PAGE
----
WILLIAM DARGAN BRIDGE IN DUNDRUM – AS YOU MAY HAVE GUESSED I LIKE THIS BRIDGE
William Dargan Bridge, opened in 2004, is a cable-stayed bridge in Dundrum, Dublin in Ireland. It carries the Luas light rail line (Green Line) across a busy road junction. The bridge connects rail alignments which were formerly part of the Harcourt Street railway line.
The bridge crosses the R112 and R117 regional roads as well as the little-known Slang River.
William Dargan (28 February 1799 – 7 February 1867) was arguably the most important Irish engineer of the 19th century and certainly the most important figure in railway construction. Dargan designed and built Ireland’s first railway line from Dublin to Dún Laoghaire in 1833. In total he constructed over 1,300 km (800 miles) of railway to important urban centres of Ireland. He was a member of the Royal Dublin Society and also helped establish the National Gallery of Ireland. He was also responsible for the Great Dublin Exhibition held at Leinster lawn in 1853. His achievements were honoured in 1995, when the Dargan Railway Bridge in Belfast was opened, and again in 2004 when the Dargan Bridge, Dublin a new cable stayed bridge for Dublin’s Light Railway Luas were both named after him.
The Royal Dublin Society elected Dargan as a life member in November 1851. After attending the Crystal Palace Exhibition of 1851, William Dargan proposed to the society with an extended exhibition, with an offer of £20, 000 of funding.
As the committee of the 1853 Exhibition believed that this event would be self-financing, mainly relying on Dargan’s contribution of £20, 000, it was announced that there would be no cash donations taken. After the building costs had risen by the autumn of 1852, the committee was forced to make a public subscription, but Dargan offered another £6, 000 as patronage. It eventually reached to the point that Dargan personally funded this exhibition with a considerable amount of £88, 000. Dublin Exhibition received many visitors. Although there were only 400 people on the first two days, this number rises to 4, 000 a week later, and to 5, 000 on the following day. The British royal party arrived at Dun Laoghair on 29 August 1853 at the purpose to attend the exhibition, and Queen Victoria personally meets William Dargan.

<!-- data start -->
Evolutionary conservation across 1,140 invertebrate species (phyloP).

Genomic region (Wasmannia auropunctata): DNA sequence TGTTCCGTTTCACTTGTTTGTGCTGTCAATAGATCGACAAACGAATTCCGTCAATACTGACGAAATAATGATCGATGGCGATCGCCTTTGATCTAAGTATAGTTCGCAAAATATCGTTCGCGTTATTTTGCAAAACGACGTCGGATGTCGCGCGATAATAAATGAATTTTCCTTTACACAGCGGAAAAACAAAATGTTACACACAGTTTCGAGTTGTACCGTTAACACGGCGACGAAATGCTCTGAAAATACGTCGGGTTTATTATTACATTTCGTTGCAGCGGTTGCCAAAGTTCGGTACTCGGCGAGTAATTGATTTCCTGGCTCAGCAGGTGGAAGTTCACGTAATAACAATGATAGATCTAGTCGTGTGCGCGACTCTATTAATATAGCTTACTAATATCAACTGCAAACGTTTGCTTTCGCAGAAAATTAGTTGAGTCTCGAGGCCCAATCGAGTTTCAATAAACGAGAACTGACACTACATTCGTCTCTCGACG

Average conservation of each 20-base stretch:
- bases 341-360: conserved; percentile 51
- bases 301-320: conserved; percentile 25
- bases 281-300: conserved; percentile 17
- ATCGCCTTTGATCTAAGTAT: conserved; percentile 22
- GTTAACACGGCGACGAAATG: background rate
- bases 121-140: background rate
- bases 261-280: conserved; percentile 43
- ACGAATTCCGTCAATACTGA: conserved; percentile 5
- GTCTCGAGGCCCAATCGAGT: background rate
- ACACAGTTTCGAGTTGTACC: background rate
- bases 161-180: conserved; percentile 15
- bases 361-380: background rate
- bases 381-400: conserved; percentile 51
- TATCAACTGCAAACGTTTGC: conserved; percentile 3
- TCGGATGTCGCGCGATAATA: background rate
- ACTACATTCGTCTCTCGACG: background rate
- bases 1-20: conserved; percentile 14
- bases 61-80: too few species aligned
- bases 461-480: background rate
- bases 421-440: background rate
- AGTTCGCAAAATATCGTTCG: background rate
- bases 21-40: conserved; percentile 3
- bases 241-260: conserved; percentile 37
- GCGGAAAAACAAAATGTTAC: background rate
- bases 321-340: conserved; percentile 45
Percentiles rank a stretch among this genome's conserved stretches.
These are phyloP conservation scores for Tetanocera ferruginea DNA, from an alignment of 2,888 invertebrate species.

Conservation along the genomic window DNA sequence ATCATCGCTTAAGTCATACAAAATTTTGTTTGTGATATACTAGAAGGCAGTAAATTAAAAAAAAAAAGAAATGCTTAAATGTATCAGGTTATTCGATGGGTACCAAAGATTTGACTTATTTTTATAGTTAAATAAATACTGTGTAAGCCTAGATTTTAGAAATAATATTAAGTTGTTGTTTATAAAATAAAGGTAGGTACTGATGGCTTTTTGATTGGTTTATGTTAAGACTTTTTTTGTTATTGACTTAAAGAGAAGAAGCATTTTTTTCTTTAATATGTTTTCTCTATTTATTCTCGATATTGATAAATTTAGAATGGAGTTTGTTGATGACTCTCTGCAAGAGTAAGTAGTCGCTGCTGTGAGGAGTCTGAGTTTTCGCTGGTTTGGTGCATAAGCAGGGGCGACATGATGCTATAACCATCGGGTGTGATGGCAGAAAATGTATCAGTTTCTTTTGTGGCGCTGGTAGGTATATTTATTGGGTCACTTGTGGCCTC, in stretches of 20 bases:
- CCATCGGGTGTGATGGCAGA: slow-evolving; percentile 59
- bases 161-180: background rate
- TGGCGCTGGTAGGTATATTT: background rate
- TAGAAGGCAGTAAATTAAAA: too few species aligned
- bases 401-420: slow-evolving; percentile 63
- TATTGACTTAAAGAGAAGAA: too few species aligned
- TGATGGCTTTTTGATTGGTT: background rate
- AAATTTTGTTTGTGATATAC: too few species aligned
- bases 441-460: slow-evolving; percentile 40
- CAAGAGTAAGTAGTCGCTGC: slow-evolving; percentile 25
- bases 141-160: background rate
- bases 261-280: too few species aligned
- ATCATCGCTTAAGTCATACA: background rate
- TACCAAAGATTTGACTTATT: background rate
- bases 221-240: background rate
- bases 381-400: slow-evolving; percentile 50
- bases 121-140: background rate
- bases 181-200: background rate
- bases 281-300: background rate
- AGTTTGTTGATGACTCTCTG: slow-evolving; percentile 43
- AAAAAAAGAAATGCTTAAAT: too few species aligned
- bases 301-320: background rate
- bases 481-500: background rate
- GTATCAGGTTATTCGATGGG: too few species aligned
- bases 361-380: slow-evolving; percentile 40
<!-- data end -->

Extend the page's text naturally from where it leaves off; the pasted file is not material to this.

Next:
Prince Albert commented both on Dargan and the Dublin Exhibition, “Mr Dargan is the man of the people. He is a simple, unobtrusive, retiring man, a thorough Irishman, not always quite sober of an evening, industrious, kind to his workmen, but the only man who has by his own determination & courage put a stop to every strike or combination of workmen, of which the Irish are so fond. All he has done has been done on the field of Industry & not of politics or Religion, without the Priest or factious conspiracy, without the promise of distant extraordinary advantages but with immediate apparent benefit. The Exhibition, which must be pronounced to be very successful, has done wonders in this respect. A private undertaking, unaided by Govt, or any Commission with Royal Authority, made and erected at the sole expense of a single Individual, & this an Irish Road contractor, not long ago a common labourer himself, who had raised himself solely by his own industry & energy, – it deserves the greatest credit & is looked upon by the Irish with infinite self-satisfaction as an emblem of national hope”.
William Dargan ultimately lost £20,000. At the close of the exhibition the Irish National Gallery on Leinster Lawn, as a monument to Dargan, was erected, with a fine bronze statue of himself in front, looking out upon Merrion Square.
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